Film: Taj: Divided by Blood
Director: Ron Scalpello
Cast: Dharmendra, Naseeruddin Shah, Aditi Rao Hydari, Sandhya Mridul, Rahul Bose, Zarina Wahab and Aashim Gulati
IT’S a show that boasts of a stellar cast, a British director and a story that is full of intrigue and drama. Alas, Taj: Divided by Blood appears less than sum of its glorious parts. Mughal history has always fascinated historians, filmmakers and common man. In the lanes of cinematic history, Mughal-e-Azam and Jodhaa Akbar have been befitting odes to its grandeur and glory.
But as the story of Mughals with dollops of fiction once again leaps on to the small screen, for one it does not cover the Mughals in glory. Why even Akbar the great is not quite the invincible emperor, at least not in his ageing avatar. Indeed, that could have been the series’ strength for humanising heroic characters with their vulnerabilities intact is how we need to view history and history-makers. Here, complexity of blue-blooded royalty is rarely fleshed out. On the paper Naseeruddin Shah with perfect Urdu diction may have seemed a perfect choice for King Akbar. But a brilliant actor like him is let down by a regular script.
Focusing on the succession war, surprisingly, in a series primarily about Mughals,
it is Rajput valour and dignity which comes out stronger. Man Singh is a man of integrity willing to sacrifice his son for the crown. Equally scrupulous is Maharana Pratap of Mewar, who refuses the bait offered by one
of Akbar’s wily courtiers. Certain characters, especially Man Singh’s son Durjan, and the famed Birbal, appear endearing. But the same can’t be said about Akbar’s sons; all three are flawed, some to the point of debauchery.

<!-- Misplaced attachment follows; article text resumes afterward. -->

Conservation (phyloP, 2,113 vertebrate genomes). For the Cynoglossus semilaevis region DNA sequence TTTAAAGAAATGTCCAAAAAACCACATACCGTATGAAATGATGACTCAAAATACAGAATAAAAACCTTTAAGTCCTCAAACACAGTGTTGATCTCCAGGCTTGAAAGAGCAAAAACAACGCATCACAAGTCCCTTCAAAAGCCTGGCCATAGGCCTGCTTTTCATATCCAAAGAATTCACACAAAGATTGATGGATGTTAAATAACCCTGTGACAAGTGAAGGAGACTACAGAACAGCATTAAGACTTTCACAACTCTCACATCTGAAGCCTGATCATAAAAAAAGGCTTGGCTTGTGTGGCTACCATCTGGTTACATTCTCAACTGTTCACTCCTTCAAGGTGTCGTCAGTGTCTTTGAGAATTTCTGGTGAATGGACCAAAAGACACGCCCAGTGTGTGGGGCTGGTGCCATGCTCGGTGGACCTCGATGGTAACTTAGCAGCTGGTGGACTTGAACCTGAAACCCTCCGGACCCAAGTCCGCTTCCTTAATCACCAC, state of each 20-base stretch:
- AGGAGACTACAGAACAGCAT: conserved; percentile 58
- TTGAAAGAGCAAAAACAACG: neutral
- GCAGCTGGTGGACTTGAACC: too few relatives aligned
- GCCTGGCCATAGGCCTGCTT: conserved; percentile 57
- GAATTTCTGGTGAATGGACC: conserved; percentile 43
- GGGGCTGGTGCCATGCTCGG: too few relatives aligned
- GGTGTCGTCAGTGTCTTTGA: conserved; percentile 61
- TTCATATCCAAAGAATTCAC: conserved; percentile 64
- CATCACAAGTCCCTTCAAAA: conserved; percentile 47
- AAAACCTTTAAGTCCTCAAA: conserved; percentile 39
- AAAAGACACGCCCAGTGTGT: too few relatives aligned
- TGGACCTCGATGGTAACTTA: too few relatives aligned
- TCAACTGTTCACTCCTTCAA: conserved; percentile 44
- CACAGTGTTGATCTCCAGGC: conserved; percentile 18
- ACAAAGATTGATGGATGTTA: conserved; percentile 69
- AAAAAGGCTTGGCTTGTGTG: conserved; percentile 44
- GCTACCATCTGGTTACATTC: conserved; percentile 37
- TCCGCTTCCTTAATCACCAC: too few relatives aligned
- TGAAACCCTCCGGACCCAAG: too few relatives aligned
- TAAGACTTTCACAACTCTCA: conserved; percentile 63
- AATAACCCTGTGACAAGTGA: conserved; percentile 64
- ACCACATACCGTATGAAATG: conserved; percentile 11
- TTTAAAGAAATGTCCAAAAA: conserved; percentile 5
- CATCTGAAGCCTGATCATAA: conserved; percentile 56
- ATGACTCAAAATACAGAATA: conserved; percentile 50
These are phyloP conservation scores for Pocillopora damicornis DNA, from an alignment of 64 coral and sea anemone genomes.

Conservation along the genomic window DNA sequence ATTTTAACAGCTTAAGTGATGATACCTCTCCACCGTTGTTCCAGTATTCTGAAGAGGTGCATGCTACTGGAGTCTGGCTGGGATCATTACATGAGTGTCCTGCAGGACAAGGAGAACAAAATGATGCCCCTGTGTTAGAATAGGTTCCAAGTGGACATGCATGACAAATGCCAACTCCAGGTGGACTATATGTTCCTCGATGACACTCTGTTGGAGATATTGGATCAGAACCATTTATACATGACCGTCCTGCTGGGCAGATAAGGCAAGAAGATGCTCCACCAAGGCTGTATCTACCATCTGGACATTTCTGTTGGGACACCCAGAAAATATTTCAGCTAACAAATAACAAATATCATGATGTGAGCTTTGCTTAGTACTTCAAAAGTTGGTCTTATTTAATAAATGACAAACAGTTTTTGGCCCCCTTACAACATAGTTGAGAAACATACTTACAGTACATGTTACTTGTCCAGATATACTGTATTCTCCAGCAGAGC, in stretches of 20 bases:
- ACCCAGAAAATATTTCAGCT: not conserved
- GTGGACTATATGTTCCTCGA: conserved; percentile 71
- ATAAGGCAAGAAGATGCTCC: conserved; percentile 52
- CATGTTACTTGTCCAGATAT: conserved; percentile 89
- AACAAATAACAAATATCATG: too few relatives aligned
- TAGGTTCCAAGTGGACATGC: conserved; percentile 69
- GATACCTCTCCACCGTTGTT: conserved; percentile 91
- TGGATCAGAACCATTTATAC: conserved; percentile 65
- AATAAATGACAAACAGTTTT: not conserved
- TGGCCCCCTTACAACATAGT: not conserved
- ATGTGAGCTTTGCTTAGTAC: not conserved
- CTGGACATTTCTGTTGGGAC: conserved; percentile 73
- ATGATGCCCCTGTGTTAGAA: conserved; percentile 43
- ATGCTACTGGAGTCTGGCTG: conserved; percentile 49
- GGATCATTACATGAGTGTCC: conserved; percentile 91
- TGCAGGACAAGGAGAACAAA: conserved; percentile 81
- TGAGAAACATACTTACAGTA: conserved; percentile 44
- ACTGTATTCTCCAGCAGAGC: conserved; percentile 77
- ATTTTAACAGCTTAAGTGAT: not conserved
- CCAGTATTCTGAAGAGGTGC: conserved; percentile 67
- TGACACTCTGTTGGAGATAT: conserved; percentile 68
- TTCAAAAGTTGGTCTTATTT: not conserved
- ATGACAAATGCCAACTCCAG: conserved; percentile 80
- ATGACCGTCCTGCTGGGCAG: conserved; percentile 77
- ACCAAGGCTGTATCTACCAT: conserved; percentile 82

The script is relatively partial to Salim (Aashim Gulati). But even he is no saint, rather a womaniser and an un-empathetic husband and father. Thus, when he lectures his father on his treatment of women, it’s a misguided missive. Murad (Taaha Shah), Akbar’s second son, is merciless, almost barbaric and overtly religious Daniyal is gay. Daniyal’s character does have an arc; from a timid prince to vengeful one, Shubham Kumar Mehra playing him gets his nuances right. Women actors even talnted ones like Sandhya Mridul and Zarina Wahab don’t get to do much. Catfights abound and one can understand the angst of Rajput princess Manbai (Anushka Luhar), wife of Salim. But the dialogues given to her, especially the abuses, seem totally out of place, if not context.
As for the fabled tragic love story of Salim and Anarkali, well, it appears only an aside and fails to evoke the passion or emotion. The fictional twist to Anarkali’s character though interesting is too much of a flight of fancy to be palatable. Aditi Rao Hydari looks graceful and carries the soulful expression of pathos naturally. Yet if even today you can’t forget the beautiful Madhubala as Anarkali, Aditi’s isn’t a part that will stay with you for too long. In fact, more than the romantic angle, the series is on a strong footing when it plays up plotting and machinations of succession.
Despite obvious limitations, the 10-part series is not an outright bore. War scenes are well mounted and the series may not go all out to create a spectacle, yet has the requisite finesse and flourish of an era gone by. The climax opens the door for the second season and whets our appetite too for the ensuing game of thrones, which is likely to get bloodier. For now, the bloodbath of the first season may not be India’s answer to the magnum opus Game of Thrones, but has enough drama, if not insight, to keep you interested in palace intrigues.
(Streaming on Zee5)